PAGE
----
Click here to view the original challenge blog post (with some excellent discussion!)
A unit square homogeneous and isotropic steel plate is centred at the origin of the XY-plane with edges parallel with the coordinate axes and is loaded with linearly distributed normal and tangential boundary tractions as shown in figure 1. The plate can be assumed to be thin so that a plane-stress constitutive relationship is appropriate and for convenience a unit thickness may be used.
This challenge derives from a philosophical question; can a problem be specified where the response is null? At first sight it seems a little improbable that such a problem can be conceived. However, when one realises that the boundary tractions are applied to the model in the form of consistent nodal forces and that if suitable tractions are chosen such that the consistent nodal forces cancel out then such a problem is easily found. This is the case for the challenge problem when a single four-noded element is used. Further consideration of the problem shows that it possesses a theoretically exact solution which involves linear stress fields that can be captured exactly with a single eight-noded element. The theoretically exact von Mises stress at the centre of the plate is zero and therefore both the single four-noded element and the single eight-noded element predict this value correctly. Disappointingly, however, it will be seen that even though the exact solution is recovered for the single eight-noded element, the available postprocessing facilities in many commercial finite element systems will not allow the user to appreciate this fact because they use linear-interpolation of nodal stress values to simplify plotting procedures.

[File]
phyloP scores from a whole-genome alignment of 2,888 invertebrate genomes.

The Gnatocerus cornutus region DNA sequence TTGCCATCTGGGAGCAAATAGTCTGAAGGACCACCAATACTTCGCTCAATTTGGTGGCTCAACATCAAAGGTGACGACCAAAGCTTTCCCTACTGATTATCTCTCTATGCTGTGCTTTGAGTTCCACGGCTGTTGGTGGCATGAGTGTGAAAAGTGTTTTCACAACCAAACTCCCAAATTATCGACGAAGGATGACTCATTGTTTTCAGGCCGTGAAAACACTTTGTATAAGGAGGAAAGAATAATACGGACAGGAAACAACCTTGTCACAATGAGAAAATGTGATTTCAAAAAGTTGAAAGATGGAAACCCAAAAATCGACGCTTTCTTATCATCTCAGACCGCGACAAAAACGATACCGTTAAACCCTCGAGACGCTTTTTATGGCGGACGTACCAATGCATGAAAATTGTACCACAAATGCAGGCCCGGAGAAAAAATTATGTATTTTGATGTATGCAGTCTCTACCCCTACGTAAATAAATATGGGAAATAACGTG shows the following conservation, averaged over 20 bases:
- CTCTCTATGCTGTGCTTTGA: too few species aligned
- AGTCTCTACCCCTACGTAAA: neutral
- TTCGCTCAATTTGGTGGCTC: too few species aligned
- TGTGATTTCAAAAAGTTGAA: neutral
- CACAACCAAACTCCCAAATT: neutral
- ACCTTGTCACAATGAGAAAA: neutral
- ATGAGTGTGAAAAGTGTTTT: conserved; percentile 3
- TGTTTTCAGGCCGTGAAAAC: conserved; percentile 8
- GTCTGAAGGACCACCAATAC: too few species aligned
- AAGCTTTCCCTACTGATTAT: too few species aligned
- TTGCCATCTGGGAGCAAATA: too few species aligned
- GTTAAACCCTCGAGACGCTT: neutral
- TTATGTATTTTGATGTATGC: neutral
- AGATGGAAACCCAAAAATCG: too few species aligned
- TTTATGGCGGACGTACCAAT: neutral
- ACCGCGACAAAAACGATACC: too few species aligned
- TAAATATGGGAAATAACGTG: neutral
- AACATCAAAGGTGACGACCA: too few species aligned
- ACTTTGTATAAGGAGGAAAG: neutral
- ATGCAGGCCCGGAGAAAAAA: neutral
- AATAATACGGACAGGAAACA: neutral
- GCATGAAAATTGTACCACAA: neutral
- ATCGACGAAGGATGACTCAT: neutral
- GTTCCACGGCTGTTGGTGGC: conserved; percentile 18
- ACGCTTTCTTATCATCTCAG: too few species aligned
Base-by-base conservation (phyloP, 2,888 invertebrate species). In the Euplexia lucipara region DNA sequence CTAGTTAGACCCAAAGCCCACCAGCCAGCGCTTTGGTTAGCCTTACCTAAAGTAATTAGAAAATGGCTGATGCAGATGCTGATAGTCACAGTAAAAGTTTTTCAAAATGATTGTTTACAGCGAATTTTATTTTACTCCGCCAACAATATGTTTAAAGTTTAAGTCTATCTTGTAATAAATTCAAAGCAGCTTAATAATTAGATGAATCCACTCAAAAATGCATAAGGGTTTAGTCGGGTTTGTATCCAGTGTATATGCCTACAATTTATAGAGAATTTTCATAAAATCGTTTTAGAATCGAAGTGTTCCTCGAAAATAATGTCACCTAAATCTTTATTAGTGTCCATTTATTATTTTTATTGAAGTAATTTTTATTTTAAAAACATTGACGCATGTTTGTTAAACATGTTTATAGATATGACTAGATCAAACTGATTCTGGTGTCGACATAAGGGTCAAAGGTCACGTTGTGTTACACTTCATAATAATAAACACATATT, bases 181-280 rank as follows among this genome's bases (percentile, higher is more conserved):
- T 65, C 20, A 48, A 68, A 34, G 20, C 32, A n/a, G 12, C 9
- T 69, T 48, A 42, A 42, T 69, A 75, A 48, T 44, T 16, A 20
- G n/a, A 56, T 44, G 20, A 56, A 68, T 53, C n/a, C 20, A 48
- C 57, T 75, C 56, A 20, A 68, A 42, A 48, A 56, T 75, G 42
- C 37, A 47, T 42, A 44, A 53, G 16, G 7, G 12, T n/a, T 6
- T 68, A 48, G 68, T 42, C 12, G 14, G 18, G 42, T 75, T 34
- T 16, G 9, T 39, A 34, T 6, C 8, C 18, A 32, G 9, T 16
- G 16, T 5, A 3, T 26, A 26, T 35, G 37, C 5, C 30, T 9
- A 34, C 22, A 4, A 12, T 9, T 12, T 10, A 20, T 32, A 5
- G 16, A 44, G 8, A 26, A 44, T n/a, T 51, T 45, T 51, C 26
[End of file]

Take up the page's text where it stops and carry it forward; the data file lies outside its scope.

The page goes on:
The solution? Download below, and leave your comments at the bottom of this page!